Americans don safety pins in solidarity with minorities after election

In the wave of reactions to Donald Trump’s election as the 45th president of the U.S., safety pins have taken on a new meaning in the country.

Some Americans are wearing safety pins as a symbol of solidarity with victims of racism, homophobia and religious discrimination. People have spoken out on Twitter to say that their safety pins show that they are an ally to marginalized groups.

“My #SafetyPin shows I will protect those who feel in danger bc of gender, sexuality, race, disability, religion, etc. You are safe with me,” actor Bex Taylor-Klaus tweeted.

The trend began in the UK, where people started wearing safety pins after the country’s vote to leave the European Union in June.

Some Brexit supporters favored the move in hopes it would stem the flow of migrants to the UK. After the referendum passed, the country saw a spike in xenophobic attacks.

Americans are starting to report a similar rise in hostilities, with the Southern Poverty Law Center recording more than 200 incidents of “election-related harassment and intimidation” as of Friday evening. Its report noted that “every incident could not be immediately independently verified.”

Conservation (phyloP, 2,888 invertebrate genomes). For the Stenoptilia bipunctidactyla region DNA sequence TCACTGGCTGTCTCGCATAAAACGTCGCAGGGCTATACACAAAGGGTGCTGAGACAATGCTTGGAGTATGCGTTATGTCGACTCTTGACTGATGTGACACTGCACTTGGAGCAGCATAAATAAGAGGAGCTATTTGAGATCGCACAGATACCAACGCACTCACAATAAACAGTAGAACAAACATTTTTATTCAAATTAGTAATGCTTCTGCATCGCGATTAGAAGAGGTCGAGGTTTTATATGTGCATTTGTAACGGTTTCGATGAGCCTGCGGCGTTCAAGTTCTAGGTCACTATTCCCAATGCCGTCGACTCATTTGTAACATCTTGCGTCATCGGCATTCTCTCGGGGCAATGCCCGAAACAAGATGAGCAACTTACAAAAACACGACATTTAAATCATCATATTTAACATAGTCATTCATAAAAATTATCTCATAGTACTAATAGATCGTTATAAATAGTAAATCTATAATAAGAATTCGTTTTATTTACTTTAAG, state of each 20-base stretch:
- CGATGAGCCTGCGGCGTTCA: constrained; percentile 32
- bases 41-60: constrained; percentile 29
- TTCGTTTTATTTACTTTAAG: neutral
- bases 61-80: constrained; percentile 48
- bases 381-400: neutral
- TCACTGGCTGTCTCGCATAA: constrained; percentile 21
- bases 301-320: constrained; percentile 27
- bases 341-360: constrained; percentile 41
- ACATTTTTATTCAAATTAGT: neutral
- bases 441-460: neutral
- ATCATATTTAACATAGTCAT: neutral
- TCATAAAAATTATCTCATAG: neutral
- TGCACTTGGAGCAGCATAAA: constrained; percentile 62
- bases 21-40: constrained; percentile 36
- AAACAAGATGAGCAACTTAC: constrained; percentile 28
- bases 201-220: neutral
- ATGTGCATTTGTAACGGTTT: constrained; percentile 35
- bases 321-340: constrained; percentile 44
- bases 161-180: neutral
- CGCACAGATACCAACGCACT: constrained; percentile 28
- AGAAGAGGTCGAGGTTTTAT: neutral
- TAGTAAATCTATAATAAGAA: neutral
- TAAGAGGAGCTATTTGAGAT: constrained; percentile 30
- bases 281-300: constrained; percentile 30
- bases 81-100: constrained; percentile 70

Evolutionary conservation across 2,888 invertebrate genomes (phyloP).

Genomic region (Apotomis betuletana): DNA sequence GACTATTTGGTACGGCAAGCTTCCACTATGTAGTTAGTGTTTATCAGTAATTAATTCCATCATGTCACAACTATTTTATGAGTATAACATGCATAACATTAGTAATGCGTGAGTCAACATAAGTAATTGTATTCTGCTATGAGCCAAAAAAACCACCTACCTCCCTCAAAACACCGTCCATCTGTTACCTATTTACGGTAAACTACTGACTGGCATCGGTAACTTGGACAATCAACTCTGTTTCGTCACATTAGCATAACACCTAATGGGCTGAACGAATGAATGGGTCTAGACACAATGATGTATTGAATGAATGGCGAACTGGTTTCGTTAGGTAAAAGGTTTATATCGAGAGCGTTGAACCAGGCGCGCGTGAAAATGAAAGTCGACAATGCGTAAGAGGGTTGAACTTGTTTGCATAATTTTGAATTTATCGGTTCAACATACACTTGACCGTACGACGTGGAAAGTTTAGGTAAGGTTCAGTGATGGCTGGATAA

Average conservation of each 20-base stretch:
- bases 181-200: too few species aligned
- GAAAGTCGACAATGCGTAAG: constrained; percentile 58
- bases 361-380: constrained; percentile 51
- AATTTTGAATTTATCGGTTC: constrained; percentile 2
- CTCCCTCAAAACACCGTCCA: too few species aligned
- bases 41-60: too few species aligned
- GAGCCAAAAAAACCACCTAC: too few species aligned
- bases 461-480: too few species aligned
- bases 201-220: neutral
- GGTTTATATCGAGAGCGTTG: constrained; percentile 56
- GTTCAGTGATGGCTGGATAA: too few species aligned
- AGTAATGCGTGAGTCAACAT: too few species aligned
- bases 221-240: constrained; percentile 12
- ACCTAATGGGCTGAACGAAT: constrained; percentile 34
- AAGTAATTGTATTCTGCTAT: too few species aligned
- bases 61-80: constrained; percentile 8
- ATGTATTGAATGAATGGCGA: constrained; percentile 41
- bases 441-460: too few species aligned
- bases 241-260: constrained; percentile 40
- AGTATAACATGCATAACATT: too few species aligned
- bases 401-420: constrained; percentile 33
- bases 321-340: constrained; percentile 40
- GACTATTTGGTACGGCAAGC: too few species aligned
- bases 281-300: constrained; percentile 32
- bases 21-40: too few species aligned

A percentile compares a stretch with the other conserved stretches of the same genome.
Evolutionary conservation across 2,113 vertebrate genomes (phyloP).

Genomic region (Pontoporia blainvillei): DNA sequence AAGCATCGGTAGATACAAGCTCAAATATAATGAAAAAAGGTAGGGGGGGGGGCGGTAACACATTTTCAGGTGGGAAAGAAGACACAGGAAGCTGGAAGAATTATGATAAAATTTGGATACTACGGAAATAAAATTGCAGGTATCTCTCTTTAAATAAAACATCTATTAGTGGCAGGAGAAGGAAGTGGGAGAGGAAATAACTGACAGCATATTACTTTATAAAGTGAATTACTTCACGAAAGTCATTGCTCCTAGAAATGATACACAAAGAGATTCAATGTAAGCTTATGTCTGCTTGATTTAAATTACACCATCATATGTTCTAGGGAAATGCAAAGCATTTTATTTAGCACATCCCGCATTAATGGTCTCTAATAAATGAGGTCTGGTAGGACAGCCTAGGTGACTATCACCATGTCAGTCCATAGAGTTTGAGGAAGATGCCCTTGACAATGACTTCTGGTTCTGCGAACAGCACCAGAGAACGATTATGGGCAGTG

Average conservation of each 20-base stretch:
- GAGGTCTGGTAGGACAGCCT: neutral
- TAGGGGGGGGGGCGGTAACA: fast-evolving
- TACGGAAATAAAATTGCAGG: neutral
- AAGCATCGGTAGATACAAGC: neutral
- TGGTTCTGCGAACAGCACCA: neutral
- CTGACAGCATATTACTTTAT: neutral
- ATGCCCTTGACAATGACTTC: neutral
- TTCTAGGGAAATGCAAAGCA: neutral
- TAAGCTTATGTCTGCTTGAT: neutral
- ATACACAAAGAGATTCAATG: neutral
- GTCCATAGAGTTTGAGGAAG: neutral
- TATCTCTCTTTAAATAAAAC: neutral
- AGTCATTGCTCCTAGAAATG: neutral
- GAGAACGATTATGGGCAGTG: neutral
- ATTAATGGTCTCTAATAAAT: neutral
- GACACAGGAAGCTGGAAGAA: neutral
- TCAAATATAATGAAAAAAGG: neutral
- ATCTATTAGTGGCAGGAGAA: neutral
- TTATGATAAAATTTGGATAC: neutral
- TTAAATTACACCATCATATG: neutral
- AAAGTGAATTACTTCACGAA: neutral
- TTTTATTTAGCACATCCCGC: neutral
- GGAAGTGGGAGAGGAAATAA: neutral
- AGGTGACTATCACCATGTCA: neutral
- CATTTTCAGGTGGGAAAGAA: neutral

In the days following the election, students have reported incidents of intimidation and bullying, including in Vice President-elect Mike Pence’s hometown. In one Michigan middle school, students chanted “build that wall” during their lunch period. A swastika appeared on a storefront in South Philadelphia.

Video has also surfaced that appears to show an attack on a student who voiced support for Donald Trump. The Los Angeles Times also reported that one principal was suspended after making a profane comment about the president-elect.

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